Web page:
Here we are in the Ides of March and I’m done with my project!
This was the first time I set out to makeover a complete room all at once and the first time I tried to work within a budget. Overall, I’m very pleased with the outcome. Although it wasn’t exactly as perfect as I had it pictured in my head (is it ever?), it is a vast improvement on what it was and a good starting point for improvements to be made in the future. Budget-wise? I failed. I don’t have time to tally up the damage tonight, but I think it was somewhere between $150 and $200. I’m planning to add it up and post all the nitty-gritty details tomorrow. Today is just for appreciating the pleasant space that is my craft and play room. I hope you get a few ideas for any trouble spots that may be lurking in your home. Honestly, if I can do this, anyone can.
Here are the “afters”:
I spent almost the whole first week just focusing on this closet. Everything came out and then got sorted, labeled, and put back in. EVERYTHING has a label on it. I used the over-the-door shoe holders I already had along with some covered boxes, baskets and Ziploc food storage containers. The clothespin labels are just like the ones from our clothes closet.
These are photos from Hubby and my trip to Barcelona. They were sitting in a box so I decided to showcase them in this frame I had something else in before. I’ve been to that city several times and I’m always so inspired by the mosaics and architecture and lively atmosphere. I found out I was pregnant with Boo-Boo on the day we got back so this trip was especially special.
Remember the mirror that reflected a blank wall? Now it reflects the windows and craft table. That light switch caused a spacing problem so I decided to hang it as a diamond instead of a straight square. (Thanks for making that happen, Hubby!)
I really wanted an area for Boo-Boo to be able to reach his toys and be able to pick and choose what he wanted. The four baskets have toys arranged by type. Once a week I rotate things out to keep it interesting. The books are also rotated. The toys not in use are in the second closet (along with out-of-season clothes) and the books are in the wall shelving. Those shelves, if you’ve never seen them before, are just brackets with large books on top. I’ve seen it done where they actually drill a hole in the book to make it the shelf, but I wasn’t about to puncture any of my precious books! (Props to Hubby for making these happen, too.)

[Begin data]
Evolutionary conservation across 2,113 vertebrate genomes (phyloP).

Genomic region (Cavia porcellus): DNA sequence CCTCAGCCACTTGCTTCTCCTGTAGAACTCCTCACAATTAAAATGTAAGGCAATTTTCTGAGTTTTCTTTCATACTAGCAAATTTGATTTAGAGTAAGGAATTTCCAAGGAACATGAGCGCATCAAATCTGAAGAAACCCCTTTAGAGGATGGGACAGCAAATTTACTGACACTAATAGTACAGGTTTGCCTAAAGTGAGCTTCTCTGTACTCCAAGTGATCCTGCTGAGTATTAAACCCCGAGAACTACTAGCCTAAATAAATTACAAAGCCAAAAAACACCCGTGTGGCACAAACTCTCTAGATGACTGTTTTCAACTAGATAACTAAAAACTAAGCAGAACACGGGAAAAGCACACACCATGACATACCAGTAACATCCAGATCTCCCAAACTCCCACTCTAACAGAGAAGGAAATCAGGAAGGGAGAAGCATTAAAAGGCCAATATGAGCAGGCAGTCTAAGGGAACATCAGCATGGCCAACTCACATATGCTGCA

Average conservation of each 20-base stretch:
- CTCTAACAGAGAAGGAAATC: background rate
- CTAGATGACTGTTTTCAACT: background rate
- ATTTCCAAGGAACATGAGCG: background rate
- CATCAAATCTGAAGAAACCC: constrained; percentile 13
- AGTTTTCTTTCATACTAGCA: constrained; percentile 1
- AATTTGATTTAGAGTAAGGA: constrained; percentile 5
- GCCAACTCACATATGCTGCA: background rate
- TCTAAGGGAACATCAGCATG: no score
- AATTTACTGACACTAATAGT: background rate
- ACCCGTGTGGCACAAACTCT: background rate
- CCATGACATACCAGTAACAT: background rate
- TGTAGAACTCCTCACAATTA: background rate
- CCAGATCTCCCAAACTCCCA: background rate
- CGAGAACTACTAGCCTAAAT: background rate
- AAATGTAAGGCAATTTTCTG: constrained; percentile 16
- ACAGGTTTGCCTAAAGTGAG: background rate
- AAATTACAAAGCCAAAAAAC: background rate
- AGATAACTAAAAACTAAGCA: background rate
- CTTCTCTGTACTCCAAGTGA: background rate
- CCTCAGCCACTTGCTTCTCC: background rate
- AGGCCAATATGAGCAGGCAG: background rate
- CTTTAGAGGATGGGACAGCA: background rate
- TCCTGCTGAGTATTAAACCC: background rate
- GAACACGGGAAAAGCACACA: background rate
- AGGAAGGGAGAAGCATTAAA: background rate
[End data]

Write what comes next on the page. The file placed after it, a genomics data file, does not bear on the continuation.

Finally, my craft table is meant to be a bright and open workspace. I have a few supplies displayed in the curios above and a note board (made from ½ yard of fabric and an old poster frame) to post reminders and clip inspiration pieces. The box on the table is to keep the supplies I’m using for an ongoing project. I usually take several days to finish up and instead of leaving everything spread out I can store it in there quickly. There are more book shelves over here and a small couch for relaxing. In case we play too hard!
As my deadline for the One Month $100 Project approaches, I’ve been spending a lot of time in my new room and I can finally see some real changes. Like all my projects, I’m sure the final outcome won’t be exactly what I had in my head, but at least it will be an improvement on what it was… ah don’t remind me!
One of the most noticeable changes happened to this ordinary collapsable banquet table.
BEFORE: Drab table
It was purchased at Target several years ago for around $20. It’s metal on the bottom and plastic on top. I considered painting it but I was worried about the paint chipping off and, well, paint is expensive.
I was inspired by this Apartment Therapy post about using contact paper on a desk. Contact paper is usually used to line shelves and it comes in an assortment of colors and patterns. I got this one for around $6 at Target– I DO shop at other stores… from time to time. Anyway, here it is:
AFTER: Craft table with ironing pad
There was plenty on the roll for the table top and to cover some boxes. I actually messed up a big strip by removing the backing too quickly and it got all stuck to itself. Contact paper is easy to unstick from plastic and paper but gets easily tangled up with itself. So beware of that. But generally it was very easy to use. There was a mild glue smell but it went away in a few hours.
I also decided to add a small ironing pad to the top of my table. I’m often to lazy/forgetful/hurried to pull out the ironing board when I’m sewing. I took an old comforter that was destined for the dumpster and cut out a table-sized corner. Then I sewed a piece of fabric on top. It was very simple: just like making a pillow except there was nothing to stuff. I affixed Velcro to the four corners and the table so it won’t slip. (You can also see the recovered chair in action!)
Now I have a bold table with function on the side.
Yesterday, I talked about how I decided to try displaying some of my supplies while keeping most of them hidden away. With a limited budget, I didn’t have much money to spend on boxes to store things. I did spend $6 on clear, plastic storage boxes with lids (more about that later) and I bought new baskets for the toy shelf. This box was, however, free. Inspired by this tutorial on how to make a fabric-covered box, I decided to cover a shipping box with Contact paper.
BEFORE: Shipping boxes (brought Boo-Boo a gift from Nana!)